Black hair care is a $165 million industry in the U.S. with about $46 million spent on relaxers, according to Mintel, a market research firm, though future projections show sales of relaxers declining slightly.
A recent study from haircare giant Alberto Culver Company found that while 81 percent of black women said their natural hair makes them feel more in tune with their heritage and culture, only 26 percent said it makes them feel more confident in social situations.
"It is ignorant that we can't actually embrace ourselves in the raw state," said Nia Long, one of several Hollywood actresses who appears in Rock's documentary. "You have to kind of say, ‘Okay, am I getting a weave and a perm because it is a style choice or is it that I'm actually denying a part of who I am?'"
Long admits to wearing several tracks of hair weave, a process in which hair from another source is glued or sewn into existing hair. And Rock confesses that while he shot footage related to natural hair it didn't make it into the film. The stuff about relaxers and hair weaves was much more exciting, he said.
But what many black women wonder, is why the stuff on top of their heads is so divisive?
A hair revolution of sorts came in 2005 with the release of India Arie's single "I Am Not My Hair" in which she suggested that black women should wear their hair however they choose.
"That freed a lot of people to do what they wanted with their hair," said Leslie Leland, owner of Hair-Ex which specializes in hair extensions. While the song gave many women courage, there is still a stigma attached to Afro-textured hair, she said. Hair weaves offer black women the option of having straight hair, while retaining their natural texture underneath. "People are really preserving their natural hair," Leland said, "They will braid it up under a weave and then by summer they will wear their own natural texture."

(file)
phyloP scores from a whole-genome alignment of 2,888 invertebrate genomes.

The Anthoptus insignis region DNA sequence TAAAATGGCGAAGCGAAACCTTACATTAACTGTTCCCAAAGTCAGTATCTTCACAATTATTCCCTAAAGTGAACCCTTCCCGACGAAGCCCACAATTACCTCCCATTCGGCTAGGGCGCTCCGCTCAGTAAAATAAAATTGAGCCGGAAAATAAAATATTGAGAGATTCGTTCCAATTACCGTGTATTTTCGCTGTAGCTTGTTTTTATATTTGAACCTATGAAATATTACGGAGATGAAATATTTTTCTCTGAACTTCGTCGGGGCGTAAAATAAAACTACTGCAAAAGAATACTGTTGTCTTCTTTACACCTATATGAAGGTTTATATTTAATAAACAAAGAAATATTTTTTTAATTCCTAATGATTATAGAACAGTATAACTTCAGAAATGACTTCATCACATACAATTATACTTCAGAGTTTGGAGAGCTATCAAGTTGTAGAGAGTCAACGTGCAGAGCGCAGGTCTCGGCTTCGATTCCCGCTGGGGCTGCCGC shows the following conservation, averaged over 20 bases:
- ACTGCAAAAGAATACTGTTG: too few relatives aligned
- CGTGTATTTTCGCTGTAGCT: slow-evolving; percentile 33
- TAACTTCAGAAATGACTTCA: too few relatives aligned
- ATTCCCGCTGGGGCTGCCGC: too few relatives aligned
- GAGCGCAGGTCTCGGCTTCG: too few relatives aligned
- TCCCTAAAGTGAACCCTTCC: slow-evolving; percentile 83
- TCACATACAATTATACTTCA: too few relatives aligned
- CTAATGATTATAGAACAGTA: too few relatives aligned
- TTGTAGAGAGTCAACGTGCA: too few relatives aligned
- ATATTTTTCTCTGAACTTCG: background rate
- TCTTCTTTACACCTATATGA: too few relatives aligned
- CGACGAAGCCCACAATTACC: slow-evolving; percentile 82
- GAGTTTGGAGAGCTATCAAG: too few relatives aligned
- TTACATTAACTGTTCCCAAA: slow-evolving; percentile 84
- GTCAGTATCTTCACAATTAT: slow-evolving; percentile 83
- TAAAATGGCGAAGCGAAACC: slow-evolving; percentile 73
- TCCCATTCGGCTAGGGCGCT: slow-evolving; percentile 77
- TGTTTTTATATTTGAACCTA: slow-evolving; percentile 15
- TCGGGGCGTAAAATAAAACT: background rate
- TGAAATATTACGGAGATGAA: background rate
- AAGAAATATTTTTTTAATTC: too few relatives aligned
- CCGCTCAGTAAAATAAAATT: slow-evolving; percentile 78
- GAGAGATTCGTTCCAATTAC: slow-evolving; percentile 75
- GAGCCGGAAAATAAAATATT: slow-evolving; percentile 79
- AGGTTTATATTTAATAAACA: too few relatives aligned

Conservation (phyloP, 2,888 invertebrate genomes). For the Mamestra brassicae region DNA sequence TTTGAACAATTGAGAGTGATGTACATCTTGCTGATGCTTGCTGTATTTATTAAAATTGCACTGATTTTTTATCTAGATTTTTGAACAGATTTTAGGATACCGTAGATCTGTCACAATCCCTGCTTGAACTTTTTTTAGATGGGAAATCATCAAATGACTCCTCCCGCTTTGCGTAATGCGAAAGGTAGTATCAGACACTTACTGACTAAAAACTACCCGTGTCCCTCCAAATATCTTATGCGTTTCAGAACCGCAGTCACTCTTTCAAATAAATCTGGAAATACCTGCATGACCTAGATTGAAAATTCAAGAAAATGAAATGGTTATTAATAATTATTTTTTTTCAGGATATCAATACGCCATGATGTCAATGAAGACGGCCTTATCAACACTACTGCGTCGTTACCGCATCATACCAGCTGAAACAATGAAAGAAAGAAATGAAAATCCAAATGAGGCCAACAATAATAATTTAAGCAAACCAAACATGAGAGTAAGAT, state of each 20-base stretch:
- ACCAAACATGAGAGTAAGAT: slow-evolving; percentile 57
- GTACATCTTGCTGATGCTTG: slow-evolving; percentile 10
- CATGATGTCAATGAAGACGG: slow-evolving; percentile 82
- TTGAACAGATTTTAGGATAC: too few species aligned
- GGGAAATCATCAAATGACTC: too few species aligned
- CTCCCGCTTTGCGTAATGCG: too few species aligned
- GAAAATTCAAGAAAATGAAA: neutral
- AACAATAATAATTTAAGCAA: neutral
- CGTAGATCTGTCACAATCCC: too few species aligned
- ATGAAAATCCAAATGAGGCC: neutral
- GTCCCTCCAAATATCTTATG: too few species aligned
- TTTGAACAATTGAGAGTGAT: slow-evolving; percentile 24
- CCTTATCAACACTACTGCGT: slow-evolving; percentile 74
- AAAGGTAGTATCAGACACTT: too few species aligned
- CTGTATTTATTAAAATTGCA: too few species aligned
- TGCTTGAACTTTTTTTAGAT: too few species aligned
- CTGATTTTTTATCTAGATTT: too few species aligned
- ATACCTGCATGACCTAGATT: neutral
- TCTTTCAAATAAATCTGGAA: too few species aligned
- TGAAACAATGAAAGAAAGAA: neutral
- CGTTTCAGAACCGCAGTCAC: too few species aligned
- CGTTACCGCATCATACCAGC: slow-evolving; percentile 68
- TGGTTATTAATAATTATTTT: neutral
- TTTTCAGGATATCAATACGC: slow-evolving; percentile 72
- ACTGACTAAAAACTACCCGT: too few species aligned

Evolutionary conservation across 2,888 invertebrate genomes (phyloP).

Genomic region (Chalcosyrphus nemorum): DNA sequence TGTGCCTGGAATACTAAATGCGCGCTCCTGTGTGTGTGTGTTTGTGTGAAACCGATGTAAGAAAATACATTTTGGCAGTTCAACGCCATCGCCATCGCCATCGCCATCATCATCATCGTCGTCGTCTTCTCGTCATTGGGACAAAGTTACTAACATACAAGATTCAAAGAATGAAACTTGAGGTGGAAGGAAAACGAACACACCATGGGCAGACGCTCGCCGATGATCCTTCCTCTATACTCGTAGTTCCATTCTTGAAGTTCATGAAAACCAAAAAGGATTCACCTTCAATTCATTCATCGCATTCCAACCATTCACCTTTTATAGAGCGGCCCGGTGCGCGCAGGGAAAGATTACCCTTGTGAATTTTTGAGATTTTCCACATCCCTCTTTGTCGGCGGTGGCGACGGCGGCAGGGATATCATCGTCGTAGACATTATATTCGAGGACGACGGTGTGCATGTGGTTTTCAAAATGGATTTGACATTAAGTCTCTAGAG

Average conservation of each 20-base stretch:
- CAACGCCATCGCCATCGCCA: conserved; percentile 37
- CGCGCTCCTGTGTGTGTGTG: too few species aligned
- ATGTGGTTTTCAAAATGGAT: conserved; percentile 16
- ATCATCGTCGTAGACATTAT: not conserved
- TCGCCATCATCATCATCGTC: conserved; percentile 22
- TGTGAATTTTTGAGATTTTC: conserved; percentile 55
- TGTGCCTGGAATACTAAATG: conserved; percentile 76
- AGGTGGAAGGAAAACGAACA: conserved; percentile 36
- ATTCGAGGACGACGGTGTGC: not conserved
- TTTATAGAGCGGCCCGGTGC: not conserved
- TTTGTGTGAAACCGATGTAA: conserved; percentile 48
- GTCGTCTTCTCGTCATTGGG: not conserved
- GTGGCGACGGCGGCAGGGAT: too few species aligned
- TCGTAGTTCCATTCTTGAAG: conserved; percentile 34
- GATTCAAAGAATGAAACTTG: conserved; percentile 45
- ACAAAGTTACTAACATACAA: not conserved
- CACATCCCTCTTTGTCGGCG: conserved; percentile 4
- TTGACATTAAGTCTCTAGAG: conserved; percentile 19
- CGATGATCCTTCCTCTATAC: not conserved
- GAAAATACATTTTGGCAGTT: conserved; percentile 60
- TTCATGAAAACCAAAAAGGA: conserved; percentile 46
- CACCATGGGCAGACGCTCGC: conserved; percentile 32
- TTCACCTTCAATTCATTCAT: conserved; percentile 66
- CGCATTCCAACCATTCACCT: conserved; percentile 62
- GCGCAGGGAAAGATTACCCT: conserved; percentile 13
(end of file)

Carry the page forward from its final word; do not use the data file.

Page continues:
Adrienne Leak, salon director of Lux Salon in Grant Park, agreed hair should be about choice, as long as the choices are healthy. "Hair is like a beautiful piece of jewelry and if you don't take care of it, it starts to get tarnished," said Leak, who offers a range of straightening solutions including heat straightening, relaxers and a new keratin smoother. About 40 percent of her clients are natural, she said, adding that kinky hair isn't just a black thing. "It is more about the texture of your hair than the color of your skin," Leak said.
Still, black women continue to fear that their hairstyle will turn them into a stereotype. "I don't think a white woman who wears an Afro instead of wearing her hair straight is going to be considered militant," said Haskins, who still has moments of hesitation even though she has been natural for years.
In July, Haskins and Logan founded L.Y.N.K.H. (love your natural kinky hair), to support other women transitioning to their natural hair. They met two years ago when they bonded while trading hair-care notes. They now have 73 followers on Facebook who attend monthly meetings and special events. The group is planning an outing to see Rock's movie with a discussion to follow.
Haskins and Logan are encouraged by what they've seen among group members and beyond. Recently, they were walking in downtown Atlanta when they crossed paths with another black woman with natural hair. "We didn't know her from Adam," Logan said. "But we all looked at each other, we were all natural, and our eyes lit up."